The 2009 hearing was told that the incidents involving the two boys occurred while Father Wilfred Dennis (known also as Father Wilf Dennis) was a priest in the mainstream Anglican Church. In June 2002, long after Dennis had switched to the Anglican Catholic Church, one of his former altar boys (from the early 1970s) wrote to Dennis, complaining that he was still feeling hurt by sexual abuse that was allegedly inflicted on him by Dennis. In his letter, the alleged victim described "years of emotional turmoil because of what you did to me". The alleged victim said he had been dysfunctional and in pain and was receiving therapy. The writer wanted compensation to help repair his damaged life. He threatened to notify the police about the crimes.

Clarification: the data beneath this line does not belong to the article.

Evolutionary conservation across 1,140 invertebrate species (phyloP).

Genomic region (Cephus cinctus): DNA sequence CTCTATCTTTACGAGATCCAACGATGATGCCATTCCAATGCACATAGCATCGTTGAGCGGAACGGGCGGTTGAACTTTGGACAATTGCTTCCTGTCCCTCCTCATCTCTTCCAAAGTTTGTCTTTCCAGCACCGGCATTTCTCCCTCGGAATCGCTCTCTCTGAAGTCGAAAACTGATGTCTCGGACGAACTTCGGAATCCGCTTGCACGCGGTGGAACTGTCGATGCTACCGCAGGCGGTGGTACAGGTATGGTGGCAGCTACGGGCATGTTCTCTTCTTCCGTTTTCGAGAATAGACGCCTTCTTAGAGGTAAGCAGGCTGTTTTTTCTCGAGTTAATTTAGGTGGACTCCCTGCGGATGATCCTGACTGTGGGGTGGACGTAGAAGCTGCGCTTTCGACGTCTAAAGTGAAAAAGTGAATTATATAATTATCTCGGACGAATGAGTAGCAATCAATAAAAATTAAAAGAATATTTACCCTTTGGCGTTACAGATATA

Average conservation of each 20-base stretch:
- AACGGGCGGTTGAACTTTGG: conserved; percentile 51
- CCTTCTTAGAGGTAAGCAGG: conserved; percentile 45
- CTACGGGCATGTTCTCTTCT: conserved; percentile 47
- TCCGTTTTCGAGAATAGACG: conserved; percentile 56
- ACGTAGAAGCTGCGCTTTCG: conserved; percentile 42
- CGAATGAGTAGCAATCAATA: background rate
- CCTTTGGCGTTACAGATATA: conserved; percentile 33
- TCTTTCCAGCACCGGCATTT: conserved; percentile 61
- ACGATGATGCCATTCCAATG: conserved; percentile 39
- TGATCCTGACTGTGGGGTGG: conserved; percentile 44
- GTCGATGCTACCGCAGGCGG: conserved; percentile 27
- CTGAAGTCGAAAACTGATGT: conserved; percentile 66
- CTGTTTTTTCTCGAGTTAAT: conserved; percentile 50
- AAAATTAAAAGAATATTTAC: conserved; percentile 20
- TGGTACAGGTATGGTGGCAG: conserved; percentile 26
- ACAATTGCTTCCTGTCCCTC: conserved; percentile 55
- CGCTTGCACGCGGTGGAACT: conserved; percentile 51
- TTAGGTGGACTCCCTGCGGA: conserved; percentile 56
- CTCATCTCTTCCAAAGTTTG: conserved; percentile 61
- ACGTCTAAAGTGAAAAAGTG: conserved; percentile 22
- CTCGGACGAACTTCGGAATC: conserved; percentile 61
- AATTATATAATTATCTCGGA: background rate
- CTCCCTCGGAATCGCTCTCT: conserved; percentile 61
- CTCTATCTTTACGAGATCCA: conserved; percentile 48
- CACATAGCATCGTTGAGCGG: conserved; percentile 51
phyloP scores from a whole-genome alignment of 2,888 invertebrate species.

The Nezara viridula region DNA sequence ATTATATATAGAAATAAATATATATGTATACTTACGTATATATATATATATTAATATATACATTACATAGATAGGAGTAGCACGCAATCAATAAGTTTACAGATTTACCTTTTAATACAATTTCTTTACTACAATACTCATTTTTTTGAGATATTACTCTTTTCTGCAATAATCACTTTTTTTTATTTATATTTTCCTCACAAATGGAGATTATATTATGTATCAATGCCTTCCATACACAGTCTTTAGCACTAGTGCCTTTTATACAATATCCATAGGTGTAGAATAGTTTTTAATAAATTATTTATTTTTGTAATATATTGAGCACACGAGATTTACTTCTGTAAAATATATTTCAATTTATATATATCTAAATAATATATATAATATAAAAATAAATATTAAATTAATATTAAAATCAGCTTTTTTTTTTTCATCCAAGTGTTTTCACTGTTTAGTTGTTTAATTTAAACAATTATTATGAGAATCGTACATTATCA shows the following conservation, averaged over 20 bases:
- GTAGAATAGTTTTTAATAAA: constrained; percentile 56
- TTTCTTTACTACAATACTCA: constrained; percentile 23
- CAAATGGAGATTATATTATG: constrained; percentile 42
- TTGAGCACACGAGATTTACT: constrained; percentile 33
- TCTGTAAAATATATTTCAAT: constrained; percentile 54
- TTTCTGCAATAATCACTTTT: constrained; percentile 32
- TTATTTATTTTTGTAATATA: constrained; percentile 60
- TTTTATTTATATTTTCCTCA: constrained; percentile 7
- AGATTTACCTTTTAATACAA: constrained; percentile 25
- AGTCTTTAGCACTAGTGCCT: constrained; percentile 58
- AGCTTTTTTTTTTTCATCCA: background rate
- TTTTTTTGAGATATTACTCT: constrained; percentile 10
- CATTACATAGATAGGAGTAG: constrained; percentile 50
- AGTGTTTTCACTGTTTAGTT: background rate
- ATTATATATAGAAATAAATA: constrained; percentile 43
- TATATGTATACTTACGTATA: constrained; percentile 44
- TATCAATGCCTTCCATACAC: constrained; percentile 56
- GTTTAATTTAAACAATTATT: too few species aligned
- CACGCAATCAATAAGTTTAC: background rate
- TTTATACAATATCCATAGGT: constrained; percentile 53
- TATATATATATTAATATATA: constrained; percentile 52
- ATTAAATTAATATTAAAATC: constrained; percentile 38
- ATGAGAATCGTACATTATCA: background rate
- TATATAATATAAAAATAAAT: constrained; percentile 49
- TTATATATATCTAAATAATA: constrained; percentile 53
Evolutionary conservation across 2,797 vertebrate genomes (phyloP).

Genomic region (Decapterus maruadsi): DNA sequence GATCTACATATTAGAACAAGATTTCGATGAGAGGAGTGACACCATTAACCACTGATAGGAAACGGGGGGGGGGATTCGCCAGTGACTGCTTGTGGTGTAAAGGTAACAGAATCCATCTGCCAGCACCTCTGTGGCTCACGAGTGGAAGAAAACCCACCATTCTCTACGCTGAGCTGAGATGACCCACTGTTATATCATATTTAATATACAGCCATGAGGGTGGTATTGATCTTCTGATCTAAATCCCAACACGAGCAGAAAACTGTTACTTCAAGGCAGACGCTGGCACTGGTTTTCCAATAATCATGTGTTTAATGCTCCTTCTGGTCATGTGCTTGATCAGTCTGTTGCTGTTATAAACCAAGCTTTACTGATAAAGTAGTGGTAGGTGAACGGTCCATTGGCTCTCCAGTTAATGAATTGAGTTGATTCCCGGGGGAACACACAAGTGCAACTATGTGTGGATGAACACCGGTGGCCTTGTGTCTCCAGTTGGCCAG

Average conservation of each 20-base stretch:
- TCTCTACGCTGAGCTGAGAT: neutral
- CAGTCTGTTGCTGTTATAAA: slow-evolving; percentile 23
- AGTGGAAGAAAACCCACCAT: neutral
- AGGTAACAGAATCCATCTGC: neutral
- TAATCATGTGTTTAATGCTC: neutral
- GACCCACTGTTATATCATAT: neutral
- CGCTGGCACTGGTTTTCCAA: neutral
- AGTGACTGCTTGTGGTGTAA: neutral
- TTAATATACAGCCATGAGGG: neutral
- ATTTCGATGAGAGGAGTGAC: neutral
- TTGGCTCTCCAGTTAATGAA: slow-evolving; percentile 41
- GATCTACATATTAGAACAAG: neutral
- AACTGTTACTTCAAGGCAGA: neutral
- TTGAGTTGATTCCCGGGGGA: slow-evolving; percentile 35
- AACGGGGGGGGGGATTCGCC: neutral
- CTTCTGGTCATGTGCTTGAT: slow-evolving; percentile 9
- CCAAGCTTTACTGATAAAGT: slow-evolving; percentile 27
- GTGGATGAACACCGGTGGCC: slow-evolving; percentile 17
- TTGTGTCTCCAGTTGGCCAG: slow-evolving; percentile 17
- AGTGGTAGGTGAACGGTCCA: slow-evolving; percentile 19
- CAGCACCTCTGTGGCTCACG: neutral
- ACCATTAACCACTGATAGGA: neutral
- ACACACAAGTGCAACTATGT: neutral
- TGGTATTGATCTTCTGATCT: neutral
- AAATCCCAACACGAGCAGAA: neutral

After receiving the letter, Father Dennis contacted Archbishop John Hepworth, who in 2002 was the head of the Anglican Catholic Church in Australia, living in Adelaide.

[Archbishop John Anthony Hepworth was originally a Catholic priest in Adelaide in the late 1960s but left the Catholic ministry and joined the Anglican Church of Australia in 1976. In 1992 he joined the Anglican Catholic Church in Australia. In 2002 he became the primate of the Traditional Anglican Communion; this communion has been involved in discussions with the Vatican with view to becoming associated with the Roman Catholic Church.]